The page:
Hostname

If you need to change your system’s hostname, use hostname or hostnamectl commands.

hostname servername
hostnamectl set-hostname servername

You can add the hostname to these 2 files and reboot.

vi /etc/hostname
vi /etc/hosts
reboot

Without a reboot. Add the hostname to these 2 files.

vi /etc/hostname
vi /etc/hosts

And add a hostname entry to 127.0.0.1 in /etc/hosts.

127.0.0.1 servername

That’s all she wrote.

Failover Test

How to failover a website without actually doing a failover? It’s actually easier than you think. The key is to trick your computer that it’s pointing to a failover website. You can easily do this by editing your hosts file and adding a DNS entry. In both Linux and MacOS, you can edit the /etc/hosts file and add the failover site like the following below.

# /etc/hosts
# failover site
# xxx.xxx.xxx.xxx   yourdomain.com

xxx.xxx.xxx.xxx is the IP address of your failover site.
If you need to test the failover site, just uncomment the IP address.
Replace a comment if you’re done testing.

Mac OS Hosts File

Adding host entries in your desktop can be beneficial if you run several servers or hosts on your internal network. Instead of typing and remembering long IP addresses, you simply type the name of each host to make things easier for you. Let’s say you have several servers named “one”, “two” and “three” in your internal network. Each hosts will have their own assigned static IP address. By editing your hosts file and adding host entries to it, you can then use the hostnames instead of IP addresses.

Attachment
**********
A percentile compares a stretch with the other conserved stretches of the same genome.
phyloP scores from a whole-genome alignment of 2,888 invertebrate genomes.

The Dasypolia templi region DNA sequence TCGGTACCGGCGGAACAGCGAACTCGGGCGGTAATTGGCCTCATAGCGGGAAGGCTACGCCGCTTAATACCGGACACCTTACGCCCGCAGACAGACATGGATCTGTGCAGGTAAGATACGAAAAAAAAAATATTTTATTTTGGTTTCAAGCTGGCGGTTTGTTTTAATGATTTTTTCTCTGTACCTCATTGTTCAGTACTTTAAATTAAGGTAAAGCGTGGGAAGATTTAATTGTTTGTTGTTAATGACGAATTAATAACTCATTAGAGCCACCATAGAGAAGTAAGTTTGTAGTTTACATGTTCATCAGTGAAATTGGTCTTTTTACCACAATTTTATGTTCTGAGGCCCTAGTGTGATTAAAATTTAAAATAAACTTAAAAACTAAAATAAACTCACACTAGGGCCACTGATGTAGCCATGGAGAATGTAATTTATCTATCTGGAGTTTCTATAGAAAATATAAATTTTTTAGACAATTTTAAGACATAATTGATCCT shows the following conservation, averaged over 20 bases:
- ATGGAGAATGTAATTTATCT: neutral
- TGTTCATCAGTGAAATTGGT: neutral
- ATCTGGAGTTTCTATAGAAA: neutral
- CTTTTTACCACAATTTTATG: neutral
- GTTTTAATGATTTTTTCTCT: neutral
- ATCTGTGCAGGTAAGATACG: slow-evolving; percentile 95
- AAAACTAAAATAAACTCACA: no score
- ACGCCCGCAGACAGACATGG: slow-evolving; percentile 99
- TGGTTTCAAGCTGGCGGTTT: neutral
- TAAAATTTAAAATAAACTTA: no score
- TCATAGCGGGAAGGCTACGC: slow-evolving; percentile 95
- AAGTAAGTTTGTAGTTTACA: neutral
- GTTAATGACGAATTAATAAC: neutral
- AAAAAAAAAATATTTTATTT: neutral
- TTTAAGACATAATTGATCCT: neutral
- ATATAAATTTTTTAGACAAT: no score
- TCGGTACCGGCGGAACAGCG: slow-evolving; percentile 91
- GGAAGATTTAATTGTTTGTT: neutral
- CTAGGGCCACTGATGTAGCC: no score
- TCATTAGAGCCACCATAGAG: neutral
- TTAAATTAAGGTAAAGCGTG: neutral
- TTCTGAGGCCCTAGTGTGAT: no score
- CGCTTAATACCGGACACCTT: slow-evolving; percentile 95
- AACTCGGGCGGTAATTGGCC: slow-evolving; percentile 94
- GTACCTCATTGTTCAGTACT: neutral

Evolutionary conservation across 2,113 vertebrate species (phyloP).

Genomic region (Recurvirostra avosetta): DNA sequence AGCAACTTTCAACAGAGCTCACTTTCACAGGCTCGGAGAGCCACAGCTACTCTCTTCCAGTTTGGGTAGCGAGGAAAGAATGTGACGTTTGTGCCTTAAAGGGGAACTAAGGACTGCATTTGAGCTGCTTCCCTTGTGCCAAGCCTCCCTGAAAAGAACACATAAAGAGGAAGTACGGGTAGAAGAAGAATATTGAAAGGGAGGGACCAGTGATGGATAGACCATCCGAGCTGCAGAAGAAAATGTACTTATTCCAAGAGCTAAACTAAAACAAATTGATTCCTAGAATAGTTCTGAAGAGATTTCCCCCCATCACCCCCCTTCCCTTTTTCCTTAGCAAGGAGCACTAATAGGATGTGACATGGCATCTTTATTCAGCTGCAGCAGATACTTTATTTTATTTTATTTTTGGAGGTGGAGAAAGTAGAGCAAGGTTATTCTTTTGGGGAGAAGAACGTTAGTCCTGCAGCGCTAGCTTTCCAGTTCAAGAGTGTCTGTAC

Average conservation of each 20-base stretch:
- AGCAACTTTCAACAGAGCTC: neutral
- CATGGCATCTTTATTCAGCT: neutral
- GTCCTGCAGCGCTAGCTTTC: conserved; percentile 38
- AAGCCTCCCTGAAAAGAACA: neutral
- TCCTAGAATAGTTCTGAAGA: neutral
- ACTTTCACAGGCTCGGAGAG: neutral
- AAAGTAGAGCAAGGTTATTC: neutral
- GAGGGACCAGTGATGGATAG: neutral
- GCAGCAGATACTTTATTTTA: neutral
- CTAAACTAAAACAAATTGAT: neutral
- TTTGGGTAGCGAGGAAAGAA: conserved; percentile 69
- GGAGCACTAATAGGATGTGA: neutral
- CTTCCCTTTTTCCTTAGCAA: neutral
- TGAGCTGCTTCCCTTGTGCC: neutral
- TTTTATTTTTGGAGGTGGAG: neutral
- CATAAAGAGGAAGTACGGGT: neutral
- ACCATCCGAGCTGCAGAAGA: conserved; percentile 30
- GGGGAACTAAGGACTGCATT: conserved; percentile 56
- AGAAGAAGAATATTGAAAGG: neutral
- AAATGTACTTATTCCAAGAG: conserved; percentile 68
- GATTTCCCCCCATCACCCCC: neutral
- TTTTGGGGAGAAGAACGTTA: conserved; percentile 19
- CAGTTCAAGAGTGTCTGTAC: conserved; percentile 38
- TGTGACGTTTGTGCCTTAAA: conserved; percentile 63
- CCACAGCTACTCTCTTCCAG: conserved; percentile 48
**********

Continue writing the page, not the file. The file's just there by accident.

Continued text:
In the end, you can ping each hostname like this:

$ ping one
$ ping two
$ ping three

In addition, you can also use the hosts “one”, “two” or “three” on your browser URL if your host has a web interface. If there are no host entries, the ping command, as well as you browser will simply timeout. To make this all possible in your Mac OS, you’ll need to edit the /private/etc/hosts file, by opening the Terminal and typing:

$ sudo nano /private/etc/hosts

You need to add each host to the file in this format: ip_address hostname. See below:

192.168.1.22 one
192.168.5.56 two
192.168.1.33 three

Save file and exit. Ctrl-o and Ctrl-x.

Flush the DNS by typing:

$ dscacheutil -flushcache

You can now ping and use the hostname anyway you want.

The only limitation with this approach is, you’ll have to edit the hosts file for each desktop or laptop that is on your network. You can avoid this by take the next step, by running your own internal DNS server.